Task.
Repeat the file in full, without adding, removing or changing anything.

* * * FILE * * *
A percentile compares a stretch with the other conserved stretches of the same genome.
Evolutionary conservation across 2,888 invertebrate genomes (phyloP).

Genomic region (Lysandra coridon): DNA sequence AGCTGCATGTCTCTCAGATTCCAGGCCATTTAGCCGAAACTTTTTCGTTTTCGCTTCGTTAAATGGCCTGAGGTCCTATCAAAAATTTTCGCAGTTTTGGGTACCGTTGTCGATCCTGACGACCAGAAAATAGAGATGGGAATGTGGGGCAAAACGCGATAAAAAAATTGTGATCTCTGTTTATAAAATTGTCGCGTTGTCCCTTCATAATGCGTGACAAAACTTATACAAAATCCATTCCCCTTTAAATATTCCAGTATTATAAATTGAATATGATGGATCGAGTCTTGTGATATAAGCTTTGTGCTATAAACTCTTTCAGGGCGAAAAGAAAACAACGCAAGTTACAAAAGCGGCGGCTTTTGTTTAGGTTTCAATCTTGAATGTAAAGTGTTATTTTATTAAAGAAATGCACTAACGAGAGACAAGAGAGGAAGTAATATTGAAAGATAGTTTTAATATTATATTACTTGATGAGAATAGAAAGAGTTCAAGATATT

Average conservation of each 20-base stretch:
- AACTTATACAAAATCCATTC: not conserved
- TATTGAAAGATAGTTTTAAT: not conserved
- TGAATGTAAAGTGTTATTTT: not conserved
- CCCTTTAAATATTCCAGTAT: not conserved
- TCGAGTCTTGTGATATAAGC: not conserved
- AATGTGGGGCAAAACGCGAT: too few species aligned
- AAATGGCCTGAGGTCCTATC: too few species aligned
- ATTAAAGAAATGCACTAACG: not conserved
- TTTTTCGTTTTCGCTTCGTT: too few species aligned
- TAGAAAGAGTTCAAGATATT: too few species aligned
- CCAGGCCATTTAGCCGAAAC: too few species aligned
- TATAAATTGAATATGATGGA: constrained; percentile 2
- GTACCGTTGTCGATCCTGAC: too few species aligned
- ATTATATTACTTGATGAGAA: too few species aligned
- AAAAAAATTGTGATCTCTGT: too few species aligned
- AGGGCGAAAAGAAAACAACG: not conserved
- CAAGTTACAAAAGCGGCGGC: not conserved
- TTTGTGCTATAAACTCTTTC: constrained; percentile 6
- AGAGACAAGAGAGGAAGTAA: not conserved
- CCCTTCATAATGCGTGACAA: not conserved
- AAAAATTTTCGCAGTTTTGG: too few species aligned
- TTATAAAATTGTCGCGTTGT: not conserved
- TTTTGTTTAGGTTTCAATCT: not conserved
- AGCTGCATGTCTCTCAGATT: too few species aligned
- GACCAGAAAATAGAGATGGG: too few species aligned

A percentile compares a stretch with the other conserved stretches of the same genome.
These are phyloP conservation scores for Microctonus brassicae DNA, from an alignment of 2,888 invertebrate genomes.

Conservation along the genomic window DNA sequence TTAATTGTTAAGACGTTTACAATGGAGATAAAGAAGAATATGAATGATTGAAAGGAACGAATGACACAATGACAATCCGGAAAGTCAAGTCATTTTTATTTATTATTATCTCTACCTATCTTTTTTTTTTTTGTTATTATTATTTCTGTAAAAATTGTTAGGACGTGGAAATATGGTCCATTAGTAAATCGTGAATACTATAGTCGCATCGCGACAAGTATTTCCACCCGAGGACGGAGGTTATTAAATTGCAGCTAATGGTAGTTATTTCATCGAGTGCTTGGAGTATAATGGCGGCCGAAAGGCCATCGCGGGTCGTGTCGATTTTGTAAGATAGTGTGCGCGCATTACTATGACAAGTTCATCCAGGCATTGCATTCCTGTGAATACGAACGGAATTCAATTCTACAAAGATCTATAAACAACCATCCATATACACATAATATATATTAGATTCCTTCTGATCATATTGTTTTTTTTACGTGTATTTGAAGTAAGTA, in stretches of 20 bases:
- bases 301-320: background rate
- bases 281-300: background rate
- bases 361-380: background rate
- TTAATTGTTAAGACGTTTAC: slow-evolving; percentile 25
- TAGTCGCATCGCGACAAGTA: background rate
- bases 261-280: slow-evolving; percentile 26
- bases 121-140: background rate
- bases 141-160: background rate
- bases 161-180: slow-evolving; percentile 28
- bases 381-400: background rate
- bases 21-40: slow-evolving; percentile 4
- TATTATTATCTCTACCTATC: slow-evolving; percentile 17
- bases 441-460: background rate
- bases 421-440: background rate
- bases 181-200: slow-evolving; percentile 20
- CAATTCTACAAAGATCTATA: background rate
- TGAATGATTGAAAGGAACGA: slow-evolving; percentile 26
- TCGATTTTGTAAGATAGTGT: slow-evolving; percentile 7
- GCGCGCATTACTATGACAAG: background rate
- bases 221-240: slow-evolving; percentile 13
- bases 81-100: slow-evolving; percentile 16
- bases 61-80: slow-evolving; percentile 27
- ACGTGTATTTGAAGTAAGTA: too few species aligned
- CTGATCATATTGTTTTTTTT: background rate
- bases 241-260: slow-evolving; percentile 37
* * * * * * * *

A percentile compares a stretch with the other conserved stretches of the same genome.
Evolutionary conservation across 2,888 invertebrate genomes (phyloP).

Genomic region (Lysandra coridon): DNA sequence AGCTGCATGTCTCTCAGATTCCAGGCCATTTAGCCGAAACTTTTTCGTTTTCGCTTCGTTAAATGGCCTGAGGTCCTATCAAAAATTTTCGCAGTTTTGGGTACCGTTGTCGATCCTGACGACCAGAAAATAGAGATGGGAATGTGGGGCAAAACGCGATAAAAAAATTGTGATCTCTGTTTATAAAATTGTCGCGTTGTCCCTTCATAATGCGTGACAAAACTTATACAAAATCCATTCCCCTTTAAATATTCCAGTATTATAAATTGAATATGATGGATCGAGTCTTGTGATATAAGCTTTGTGCTATAAACTCTTTCAGGGCGAAAAGAAAACAACGCAAGTTACAAAAGCGGCGGCTTTTGTTTAGGTTTCAATCTTGAATGTAAAGTGTTATTTTATTAAAGAAATGCACTAACGAGAGACAAGAGAGGAAGTAATATTGAAAGATAGTTTTAATATTATATTACTTGATGAGAATAGAAAGAGTTCAAGATATT

Average conservation of each 20-base stretch:
- AACTTATACAAAATCCATTC: not conserved
- TATTGAAAGATAGTTTTAAT: not conserved
- TGAATGTAAAGTGTTATTTT: not conserved
- CCCTTTAAATATTCCAGTAT: not conserved
- TCGAGTCTTGTGATATAAGC: not conserved
- AATGTGGGGCAAAACGCGAT: too few species aligned
- AAATGGCCTGAGGTCCTATC: too few species aligned
- ATTAAAGAAATGCACTAACG: not conserved
- TTTTTCGTTTTCGCTTCGTT: too few species aligned
- TAGAAAGAGTTCAAGATATT: too few species aligned
- CCAGGCCATTTAGCCGAAAC: too few species aligned
- TATAAATTGAATATGATGGA: constrained; percentile 2
- GTACCGTTGTCGATCCTGAC: too few species aligned
- ATTATATTACTTGATGAGAA: too few species aligned
- AAAAAAATTGTGATCTCTGT: too few species aligned
- AGGGCGAAAAGAAAACAACG: not conserved
- CAAGTTACAAAAGCGGCGGC: not conserved
- TTTGTGCTATAAACTCTTTC: constrained; percentile 6
- AGAGACAAGAGAGGAAGTAA: not conserved
- CCCTTCATAATGCGTGACAA: not conserved
- AAAAATTTTCGCAGTTTTGG: too few species aligned
- TTATAAAATTGTCGCGTTGT: not conserved
- TTTTGTTTAGGTTTCAATCT: not conserved
- AGCTGCATGTCTCTCAGATT: too few species aligned
- GACCAGAAAATAGAGATGGG: too few species aligned

A percentile compares a stretch with the other conserved stretches of the same genome.
These are phyloP conservation scores for Microctonus brassicae DNA, from an alignment of 2,888 invertebrate genomes.

Conservation along the genomic window DNA sequence TTAATTGTTAAGACGTTTACAATGGAGATAAAGAAGAATATGAATGATTGAAAGGAACGAATGACACAATGACAATCCGGAAAGTCAAGTCATTTTTATTTATTATTATCTCTACCTATCTTTTTTTTTTTTGTTATTATTATTTCTGTAAAAATTGTTAGGACGTGGAAATATGGTCCATTAGTAAATCGTGAATACTATAGTCGCATCGCGACAAGTATTTCCACCCGAGGACGGAGGTTATTAAATTGCAGCTAATGGTAGTTATTTCATCGAGTGCTTGGAGTATAATGGCGGCCGAAAGGCCATCGCGGGTCGTGTCGATTTTGTAAGATAGTGTGCGCGCATTACTATGACAAGTTCATCCAGGCATTGCATTCCTGTGAATACGAACGGAATTCAATTCTACAAAGATCTATAAACAACCATCCATATACACATAATATATATTAGATTCCTTCTGATCATATTGTTTTTTTTACGTGTATTTGAAGTAAGTA, in stretches of 20 bases:
- bases 301-320: background rate
- bases 281-300: background rate
- bases 361-380: background rate
- TTAATTGTTAAGACGTTTAC: slow-evolving; percentile 25
- TAGTCGCATCGCGACAAGTA: background rate
- bases 261-280: slow-evolving; percentile 26
- bases 121-140: background rate
- bases 141-160: background rate
- bases 161-180: slow-evolving; percentile 28
- bases 381-400: background rate
- bases 21-40: slow-evolving; percentile 4
- TATTATTATCTCTACCTATC: slow-evolving; percentile 17
- bases 441-460: background rate
- bases 421-440: background rate
- bases 181-200: slow-evolving; percentile 20
- CAATTCTACAAAGATCTATA: background rate
- TGAATGATTGAAAGGAACGA: slow-evolving; percentile 26
- TCGATTTTGTAAGATAGTGT: slow-evolving; percentile 7
- GCGCGCATTACTATGACAAG: background rate
- bases 221-240: slow-evolving; percentile 13
- bases 81-100: slow-evolving; percentile 16
- bases 61-80: slow-evolving; percentile 27
- ACGTGTATTTGAAGTAAGTA: too few species aligned
- CTGATCATATTGTTTTTTTT: background rate
- bases 241-260: slow-evolving; percentile 37